Friday, 9 August 2013

Francesca's Bookshelf: Child Ballads - The Elfin Knight

Francesca collects old books. She loves to read, but she also loves the look, feel and smell of ancient books. She has many books in her collection, but none more loved than her ballads, songs and poetry.
Over the years she has collected many rare and valuable books. Among them is a set of ten volumes of The English and Scottish Popular Ballads by Francis James Child. The collection is commonly known as The Child Ballads, and these days when it is available it is usually printed in five volumes - two of the original volumes to each in the new edition.
Today I've picked one of my favorite ballads from the Child collection, called The Elfin Knight. We'll take a look at the ballad, and see a rendition of it by J Lenoir, and a relatively modern interpretation by Simon and Garfunkle called Scarborough Fair. It tells of two lovers setting each other impossible tasks before they can be together.
First, let's listen to J Lenoir with an interpretation which is pretty much straight from Child's collection. If you like this performance, please support the artist by buying the CD.


Child collected eleven different versions of this song, and provided copious notes about each. The version I have chosen is Child's second, which he attributes to A Collection of Curious Old Ballads, etc., p. 3. Partly from an old copy in black letter, and partly from the recitation of an old lady:
The Ellfin knight sits on yon hill,
Ba, Ba, Ba, lillie ba
He blaws his horn baith loud and shrill.
And the wind hath blawn my plaid awa
He blaws it east, he blaws it west,
He blaws it where he liketh best
‘I wish that horn were in my kist
Yea, and the knight in my arm niest.’
She had no sooner these words said,
Than the knight came to her bed.
‘Thou art oer young a maid,’ quoth he,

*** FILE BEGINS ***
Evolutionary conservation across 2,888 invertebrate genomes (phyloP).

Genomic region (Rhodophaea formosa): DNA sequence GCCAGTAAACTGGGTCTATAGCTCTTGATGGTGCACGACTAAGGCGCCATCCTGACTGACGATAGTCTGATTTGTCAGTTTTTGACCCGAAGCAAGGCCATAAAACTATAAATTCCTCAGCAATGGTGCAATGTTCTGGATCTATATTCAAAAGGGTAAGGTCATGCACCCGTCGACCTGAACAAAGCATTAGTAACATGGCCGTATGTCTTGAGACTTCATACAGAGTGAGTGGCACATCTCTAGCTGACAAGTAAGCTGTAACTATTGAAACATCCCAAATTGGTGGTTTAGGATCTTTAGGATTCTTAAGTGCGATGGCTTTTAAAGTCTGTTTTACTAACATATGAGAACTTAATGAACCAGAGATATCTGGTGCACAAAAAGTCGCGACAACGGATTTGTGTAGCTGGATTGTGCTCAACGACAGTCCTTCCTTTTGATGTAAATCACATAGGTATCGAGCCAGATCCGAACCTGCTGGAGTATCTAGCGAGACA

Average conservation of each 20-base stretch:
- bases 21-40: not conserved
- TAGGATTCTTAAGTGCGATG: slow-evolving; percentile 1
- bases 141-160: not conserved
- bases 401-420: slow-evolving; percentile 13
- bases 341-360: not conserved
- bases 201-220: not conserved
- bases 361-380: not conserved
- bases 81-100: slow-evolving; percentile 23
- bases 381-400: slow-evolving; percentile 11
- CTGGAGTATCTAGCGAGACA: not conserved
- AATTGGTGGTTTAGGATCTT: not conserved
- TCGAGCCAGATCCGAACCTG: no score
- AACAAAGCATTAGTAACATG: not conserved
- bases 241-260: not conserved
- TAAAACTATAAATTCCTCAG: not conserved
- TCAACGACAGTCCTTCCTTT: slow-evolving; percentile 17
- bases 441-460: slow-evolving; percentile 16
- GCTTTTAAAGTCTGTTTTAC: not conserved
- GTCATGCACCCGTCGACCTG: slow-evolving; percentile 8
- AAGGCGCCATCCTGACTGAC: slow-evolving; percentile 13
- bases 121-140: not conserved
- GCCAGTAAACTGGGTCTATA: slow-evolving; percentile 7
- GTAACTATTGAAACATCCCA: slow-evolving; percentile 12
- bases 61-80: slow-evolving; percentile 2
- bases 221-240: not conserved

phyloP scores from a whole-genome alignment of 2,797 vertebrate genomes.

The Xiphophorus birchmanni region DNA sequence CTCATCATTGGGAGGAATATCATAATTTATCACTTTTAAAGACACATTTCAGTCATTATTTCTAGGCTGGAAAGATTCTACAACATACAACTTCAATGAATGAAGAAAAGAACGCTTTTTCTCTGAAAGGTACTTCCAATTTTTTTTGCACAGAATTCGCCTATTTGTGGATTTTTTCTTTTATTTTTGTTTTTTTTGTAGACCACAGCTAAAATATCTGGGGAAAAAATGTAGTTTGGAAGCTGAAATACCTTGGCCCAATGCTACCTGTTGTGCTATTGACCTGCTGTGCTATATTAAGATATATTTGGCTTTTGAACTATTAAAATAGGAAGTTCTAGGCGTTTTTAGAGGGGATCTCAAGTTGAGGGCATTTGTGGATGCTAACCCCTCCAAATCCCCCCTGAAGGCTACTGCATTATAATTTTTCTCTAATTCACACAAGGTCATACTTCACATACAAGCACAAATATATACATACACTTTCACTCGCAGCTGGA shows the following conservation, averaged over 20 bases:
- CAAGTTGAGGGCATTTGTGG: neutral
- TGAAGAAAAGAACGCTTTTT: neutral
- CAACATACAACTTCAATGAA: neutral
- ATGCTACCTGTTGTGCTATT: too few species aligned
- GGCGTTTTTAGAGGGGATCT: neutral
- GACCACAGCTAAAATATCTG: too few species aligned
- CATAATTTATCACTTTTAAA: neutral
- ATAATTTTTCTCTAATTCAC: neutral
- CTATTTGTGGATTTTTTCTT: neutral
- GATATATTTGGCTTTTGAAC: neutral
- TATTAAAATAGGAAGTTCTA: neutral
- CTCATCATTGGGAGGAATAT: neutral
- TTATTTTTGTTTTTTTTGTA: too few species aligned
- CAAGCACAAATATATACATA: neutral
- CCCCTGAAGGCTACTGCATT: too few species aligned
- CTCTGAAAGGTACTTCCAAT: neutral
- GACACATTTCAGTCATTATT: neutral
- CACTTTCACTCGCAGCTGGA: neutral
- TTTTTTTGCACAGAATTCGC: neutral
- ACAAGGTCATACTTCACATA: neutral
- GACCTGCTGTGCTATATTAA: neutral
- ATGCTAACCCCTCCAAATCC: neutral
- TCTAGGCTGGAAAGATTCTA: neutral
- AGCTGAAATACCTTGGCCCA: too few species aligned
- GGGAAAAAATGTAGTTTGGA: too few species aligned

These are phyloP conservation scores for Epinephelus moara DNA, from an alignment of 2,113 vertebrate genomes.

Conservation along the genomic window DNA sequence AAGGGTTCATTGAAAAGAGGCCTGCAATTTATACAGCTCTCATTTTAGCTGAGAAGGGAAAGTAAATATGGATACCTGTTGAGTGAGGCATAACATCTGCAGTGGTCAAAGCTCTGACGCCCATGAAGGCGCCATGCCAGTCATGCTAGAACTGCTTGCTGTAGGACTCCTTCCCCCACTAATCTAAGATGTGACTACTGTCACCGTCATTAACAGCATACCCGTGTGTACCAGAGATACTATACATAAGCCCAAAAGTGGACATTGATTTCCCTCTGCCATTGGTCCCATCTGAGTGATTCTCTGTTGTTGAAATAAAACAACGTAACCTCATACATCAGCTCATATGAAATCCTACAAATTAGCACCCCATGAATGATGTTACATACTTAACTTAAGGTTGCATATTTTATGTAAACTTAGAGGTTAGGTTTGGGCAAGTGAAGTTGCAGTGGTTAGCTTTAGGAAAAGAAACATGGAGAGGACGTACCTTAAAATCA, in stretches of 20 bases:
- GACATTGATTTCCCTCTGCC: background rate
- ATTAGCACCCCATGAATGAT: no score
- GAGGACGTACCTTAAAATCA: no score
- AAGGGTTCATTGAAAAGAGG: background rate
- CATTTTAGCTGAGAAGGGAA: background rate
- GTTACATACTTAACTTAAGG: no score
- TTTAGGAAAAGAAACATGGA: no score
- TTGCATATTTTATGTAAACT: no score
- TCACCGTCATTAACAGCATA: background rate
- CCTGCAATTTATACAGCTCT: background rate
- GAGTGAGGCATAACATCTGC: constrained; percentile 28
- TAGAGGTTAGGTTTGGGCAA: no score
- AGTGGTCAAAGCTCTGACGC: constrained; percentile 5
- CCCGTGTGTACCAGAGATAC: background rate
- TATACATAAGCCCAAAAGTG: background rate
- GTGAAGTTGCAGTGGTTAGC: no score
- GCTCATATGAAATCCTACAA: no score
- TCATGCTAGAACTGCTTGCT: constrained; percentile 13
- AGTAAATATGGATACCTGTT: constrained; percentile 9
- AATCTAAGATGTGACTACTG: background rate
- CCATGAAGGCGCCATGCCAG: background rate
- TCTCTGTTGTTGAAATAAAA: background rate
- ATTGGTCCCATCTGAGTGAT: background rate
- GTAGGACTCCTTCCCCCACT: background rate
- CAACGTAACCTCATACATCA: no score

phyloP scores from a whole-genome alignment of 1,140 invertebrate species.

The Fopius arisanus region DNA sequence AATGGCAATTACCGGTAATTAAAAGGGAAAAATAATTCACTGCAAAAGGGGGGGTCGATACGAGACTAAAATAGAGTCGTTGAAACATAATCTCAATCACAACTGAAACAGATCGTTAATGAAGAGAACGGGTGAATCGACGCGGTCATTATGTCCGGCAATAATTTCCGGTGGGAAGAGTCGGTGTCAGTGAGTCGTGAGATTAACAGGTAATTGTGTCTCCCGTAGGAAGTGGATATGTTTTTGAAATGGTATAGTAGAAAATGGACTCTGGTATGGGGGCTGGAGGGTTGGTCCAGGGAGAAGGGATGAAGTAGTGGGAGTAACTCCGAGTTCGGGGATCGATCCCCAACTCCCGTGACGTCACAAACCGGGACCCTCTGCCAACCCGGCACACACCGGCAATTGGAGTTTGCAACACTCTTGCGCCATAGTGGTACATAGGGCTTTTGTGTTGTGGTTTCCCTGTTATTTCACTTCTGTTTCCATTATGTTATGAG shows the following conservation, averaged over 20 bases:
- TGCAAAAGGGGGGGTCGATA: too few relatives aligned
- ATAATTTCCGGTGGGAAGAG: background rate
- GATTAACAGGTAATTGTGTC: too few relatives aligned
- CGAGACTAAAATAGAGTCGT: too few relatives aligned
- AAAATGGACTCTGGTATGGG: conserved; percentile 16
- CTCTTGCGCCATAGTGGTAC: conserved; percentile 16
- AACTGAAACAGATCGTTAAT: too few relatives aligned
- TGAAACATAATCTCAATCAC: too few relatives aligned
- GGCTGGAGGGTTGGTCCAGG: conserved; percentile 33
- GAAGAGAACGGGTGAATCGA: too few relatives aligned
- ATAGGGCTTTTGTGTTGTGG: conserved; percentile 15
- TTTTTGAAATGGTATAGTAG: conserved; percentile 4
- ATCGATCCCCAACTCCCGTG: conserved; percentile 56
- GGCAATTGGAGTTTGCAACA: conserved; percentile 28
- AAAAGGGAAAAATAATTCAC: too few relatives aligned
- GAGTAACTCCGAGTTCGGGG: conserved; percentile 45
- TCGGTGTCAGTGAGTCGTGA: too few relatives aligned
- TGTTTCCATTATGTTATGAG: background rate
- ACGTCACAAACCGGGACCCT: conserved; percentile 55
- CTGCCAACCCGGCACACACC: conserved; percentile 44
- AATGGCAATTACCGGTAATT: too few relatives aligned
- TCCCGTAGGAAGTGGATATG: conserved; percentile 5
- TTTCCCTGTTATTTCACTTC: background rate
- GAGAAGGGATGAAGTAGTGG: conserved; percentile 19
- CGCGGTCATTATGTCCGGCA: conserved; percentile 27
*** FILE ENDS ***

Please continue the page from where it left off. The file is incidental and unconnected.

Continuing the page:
‘Married with me that thou wouldst be.’
‘I have a sister, younger than I,
And she was married yesterday.’
‘Married with me if thou wouldst be,
A curtisie thou must do to me.
‘It's ye maun mak a sark to me,
Without any cut or seam,’ quoth he.
‘And ye maun shape it, kinfe-, sheerless,
And also sew it needle-, threedless.’
‘If that courtisie I do to thee,
Another thou must do to me.
‘I have an aiker of good ley land,
Which lyeth low by yon sea strand.
‘It's ye maun till 't wi your touting horn,
And ye maun saw 't wi the pepper corn.
‘And ye maun harrow 't wi a thorn,
And hae your wark done ere the morn.
‘And ye maun shear it wi your knife,
And no lose a stack o't for your life.
‘And ye maun stack it in a mouse hole,
And ye maun thrash it in your shoe sole.
‘And ye maun dight it in your loof,
And also sack it in your glove.
‘And thou must bring it over the sea,
Fair and clean and dry to me.
‘And when that ye have done your wark,
Come back to me, and ye'll get your sark.’
‘I'll not quit my plaid for my life;
It haps my seven bairns and my wife.’
‘My maidenhead I'll then keep still,
Let the elphin knight do what he will.
We don't find out the young lady's name, but I confess I admire her. She was no pushover.
And to finish, how better than with the wonderful Simon and Garfunkle, with their own very special version of this same ballad - Scarborough Fair:
The old ballads were passed down by word of mouth and evolved with every generation. Even today it's unusual to find two performers who perform the same ballad with the same tune and the same words. Indeed, I sing a version of this same ballad which is a hybrid of the words in Child's collection, a tune and refrain which I received via oral tradition and a unique flavour which is my own. Such is the fate of the old ballads.

Francesca is a character in An Accident of Birth by Tony Benson.

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